Why educators should use creative commons images?

I have regularly blogged about different tools to locate creative commons images, however I thought it would be useful for me to go into more information about ‘why’ we should use these – and not just from the logical response of staying on the right side of copyright law.

To start with, we need to understand what Creative Commons is. The following YouTube video explains this quite clearly. This is a New Zealand based video but the principle is the same in the UK and elsewhere.

Now onto the question of  why? I will be talking about this in an event next week, for which I have created an audio and an associated transcript (pdf) below.

Why it is important that educators use CC images (audio)

Why it is important that educators use CC images (transcript)

So – as well as the legal reason for using Creative Commons images, there is also the moral and educational reason – in that we need to prepare our current learners not just for their current studies, but also for the workplace beyond.

I was running some training at a primary school, where I introduced them to the idea of the Xpert attribution tool, and how this attaches the reference to the image, and if we get primary school children used to seeing correct referencing of images, when they get to secondary and FE/HE levels, they will be more familiar with this notion.

It is possible to be outstanding in an Ofsted inspection

I am really pleased that in the last few weeks, Walsall College have become the first FE college to get an overall grade of ‘Outstanding’ in a Ofsted inspection following the new inspection framework. I am pleased because this has raised the bar for other organisations to aim for, and proves that it is possible to achieve this magically (and at times mythical) level.

Over the last few years as I have worked with different organisations, it becomes quite clear that Ofsted is quite simply the single most important feature of an FE college, followed secondly by financial stability and thirdly by issues realting to the quality of teaching and learning. Personally I would prefer it if the 1st and 3rd items were to swap positions, but this is the reality that we live in. One thing that I have found interested is the different ways that senior management talk about Ofsted.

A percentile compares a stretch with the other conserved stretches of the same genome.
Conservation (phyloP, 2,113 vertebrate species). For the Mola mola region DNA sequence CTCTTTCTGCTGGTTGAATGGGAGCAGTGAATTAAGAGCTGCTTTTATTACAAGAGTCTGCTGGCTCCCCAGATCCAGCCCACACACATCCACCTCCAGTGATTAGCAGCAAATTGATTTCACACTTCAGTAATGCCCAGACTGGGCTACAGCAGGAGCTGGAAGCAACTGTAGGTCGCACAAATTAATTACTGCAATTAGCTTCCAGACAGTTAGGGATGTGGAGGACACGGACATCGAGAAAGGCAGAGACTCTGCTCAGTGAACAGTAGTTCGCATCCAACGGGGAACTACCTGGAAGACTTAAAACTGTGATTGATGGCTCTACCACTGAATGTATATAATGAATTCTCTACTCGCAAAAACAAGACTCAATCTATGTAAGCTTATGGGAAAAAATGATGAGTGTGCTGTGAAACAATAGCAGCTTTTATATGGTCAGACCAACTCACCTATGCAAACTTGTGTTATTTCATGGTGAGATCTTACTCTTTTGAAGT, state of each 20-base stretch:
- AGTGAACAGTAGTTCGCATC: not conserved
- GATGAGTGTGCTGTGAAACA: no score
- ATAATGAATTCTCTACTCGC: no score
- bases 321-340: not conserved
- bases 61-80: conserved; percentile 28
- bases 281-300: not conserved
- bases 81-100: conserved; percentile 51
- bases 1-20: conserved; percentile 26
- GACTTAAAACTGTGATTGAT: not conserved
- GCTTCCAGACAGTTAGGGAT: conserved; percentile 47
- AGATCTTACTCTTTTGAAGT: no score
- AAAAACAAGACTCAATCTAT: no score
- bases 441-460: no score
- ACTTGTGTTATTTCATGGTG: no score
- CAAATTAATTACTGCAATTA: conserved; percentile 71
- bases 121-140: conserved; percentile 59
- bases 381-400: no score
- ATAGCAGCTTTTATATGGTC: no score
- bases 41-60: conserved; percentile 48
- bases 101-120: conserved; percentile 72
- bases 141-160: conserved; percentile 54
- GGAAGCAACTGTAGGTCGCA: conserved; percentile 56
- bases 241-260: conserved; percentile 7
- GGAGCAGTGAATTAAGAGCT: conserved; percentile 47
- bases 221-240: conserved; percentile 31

• Some colleges that I have worked with, have quite clearly believed that getting an overall grade 1 (Outstanding) was in fact impossible, as if it was some kind of El Dorado that you could spend all life searching but never find, and as such they have accepted and aimed for an overall grade 2 (even if they talk publicly about aiming for grade 1). This strategy although not one that I personally like, did work when an overall grade 2 was the highest that had been achieved by anyone else.
  • The other strategy that I frequently come across (which I like even less) is the one where senior managers insist that all areas of the college have to work towards a grade 1, but without putting in any steps, strategy, guidance or leadership in how to get there, or without being able to tell people what grade 1 would actually look like, if they were to get there.

Personally I am driven by a desire to achieve quality, so I always aim high, so for me aiming for anything less than a grade 1 doesn’t interest me, however I recognise that to get there requires strong leadership, a coherent strategy, and most importantly communication up and down the hierarchy of the organisation so that all know what is expected and aimed for and also how will they know when they get there.

Now that Walsall College have achieved this, provides 2 advantages to everyone else:

  1. We now know that grade 1 is possible, so aiming for and being content with a grade 2 is no longer a feasible long term objective.
  2. We can look at what Walsall College have done (and other colleges that I anticipate will follow suit in the coming months) to get to this level, and use this to help shape the strategies and practices that are required.

If I use a sporting analogy, Back in the early 1950s a lot of people thought that it wasn’t physically possible for a human to run a 4 minute mile, until Roger Banister in 1954 famously achieved the feat. Once he had proved that it was possible to break this ‘speed barrier’ many people over the next few years achieved the same and bettered Roger’s time considerably. I am hoping that now that Walsall College have broken this ‘Ofsted Barrier’ that other colleges will follow suit accordingly.

Post edit on 10th April 2013

…and within a week of me writing this post, predicting that there will be other colleges following suit, Swindon College achieve the same feat. http://www.ofsted.gov.uk/provider/files/2203819/urn/130849.pdf